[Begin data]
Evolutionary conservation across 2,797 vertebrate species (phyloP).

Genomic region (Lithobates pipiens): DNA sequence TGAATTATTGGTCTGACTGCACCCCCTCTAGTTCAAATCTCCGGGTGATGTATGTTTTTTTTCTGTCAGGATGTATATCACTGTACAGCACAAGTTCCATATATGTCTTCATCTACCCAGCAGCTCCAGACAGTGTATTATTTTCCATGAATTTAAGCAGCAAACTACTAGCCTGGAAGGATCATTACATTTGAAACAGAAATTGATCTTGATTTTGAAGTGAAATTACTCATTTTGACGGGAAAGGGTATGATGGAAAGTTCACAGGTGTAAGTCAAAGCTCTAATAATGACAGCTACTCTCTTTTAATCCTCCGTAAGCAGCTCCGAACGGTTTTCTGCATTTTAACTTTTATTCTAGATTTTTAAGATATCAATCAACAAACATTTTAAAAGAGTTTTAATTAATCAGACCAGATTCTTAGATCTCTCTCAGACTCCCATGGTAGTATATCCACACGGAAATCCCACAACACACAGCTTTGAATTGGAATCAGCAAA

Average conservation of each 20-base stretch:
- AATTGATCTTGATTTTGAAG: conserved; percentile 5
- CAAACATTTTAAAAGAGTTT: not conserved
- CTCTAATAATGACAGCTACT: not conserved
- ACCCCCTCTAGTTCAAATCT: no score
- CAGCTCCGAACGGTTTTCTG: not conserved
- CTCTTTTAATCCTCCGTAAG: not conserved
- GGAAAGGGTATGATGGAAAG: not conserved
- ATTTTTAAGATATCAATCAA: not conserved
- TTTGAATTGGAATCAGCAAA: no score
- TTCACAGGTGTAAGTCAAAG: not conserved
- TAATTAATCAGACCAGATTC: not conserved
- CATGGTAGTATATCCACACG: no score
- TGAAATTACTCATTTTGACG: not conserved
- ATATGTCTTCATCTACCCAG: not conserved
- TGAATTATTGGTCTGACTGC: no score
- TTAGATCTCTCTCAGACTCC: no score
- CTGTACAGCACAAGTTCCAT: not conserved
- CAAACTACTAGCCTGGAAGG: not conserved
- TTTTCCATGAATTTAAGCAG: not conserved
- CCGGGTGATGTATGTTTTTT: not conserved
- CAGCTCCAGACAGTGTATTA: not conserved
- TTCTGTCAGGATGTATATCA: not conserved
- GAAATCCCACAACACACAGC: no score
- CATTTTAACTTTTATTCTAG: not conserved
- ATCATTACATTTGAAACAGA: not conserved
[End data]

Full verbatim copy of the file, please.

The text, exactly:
Evolutionary conservation across 2,797 vertebrate species (phyloP).

Genomic region (Lithobates pipiens): DNA sequence TGAATTATTGGTCTGACTGCACCCCCTCTAGTTCAAATCTCCGGGTGATGTATGTTTTTTTTCTGTCAGGATGTATATCACTGTACAGCACAAGTTCCATATATGTCTTCATCTACCCAGCAGCTCCAGACAGTGTATTATTTTCCATGAATTTAAGCAGCAAACTACTAGCCTGGAAGGATCATTACATTTGAAACAGAAATTGATCTTGATTTTGAAGTGAAATTACTCATTTTGACGGGAAAGGGTATGATGGAAAGTTCACAGGTGTAAGTCAAAGCTCTAATAATGACAGCTACTCTCTTTTAATCCTCCGTAAGCAGCTCCGAACGGTTTTCTGCATTTTAACTTTTATTCTAGATTTTTAAGATATCAATCAACAAACATTTTAAAAGAGTTTTAATTAATCAGACCAGATTCTTAGATCTCTCTCAGACTCCCATGGTAGTATATCCACACGGAAATCCCACAACACACAGCTTTGAATTGGAATCAGCAAA

Average conservation of each 20-base stretch:
- AATTGATCTTGATTTTGAAG: conserved; percentile 5
- CAAACATTTTAAAAGAGTTT: not conserved
- CTCTAATAATGACAGCTACT: not conserved
- ACCCCCTCTAGTTCAAATCT: no score
- CAGCTCCGAACGGTTTTCTG: not conserved
- CTCTTTTAATCCTCCGTAAG: not conserved
- GGAAAGGGTATGATGGAAAG: not conserved
- ATTTTTAAGATATCAATCAA: not conserved
- TTTGAATTGGAATCAGCAAA: no score
- TTCACAGGTGTAAGTCAAAG: not conserved
- TAATTAATCAGACCAGATTC: not conserved
- CATGGTAGTATATCCACACG: no score
- TGAAATTACTCATTTTGACG: not conserved
- ATATGTCTTCATCTACCCAG: not conserved
- TGAATTATTGGTCTGACTGC: no score
- TTAGATCTCTCTCAGACTCC: no score
- CTGTACAGCACAAGTTCCAT: not conserved
- CAAACTACTAGCCTGGAAGG: not conserved
- TTTTCCATGAATTTAAGCAG: not conserved
- CCGGGTGATGTATGTTTTTT: not conserved
- CAGCTCCAGACAGTGTATTA: not conserved
- TTCTGTCAGGATGTATATCA: not conserved
- GAAATCCCACAACACACAGC: no score
- CATTTTAACTTTTATTCTAG: not conserved
- ATCATTACATTTGAAACAGA: not conserved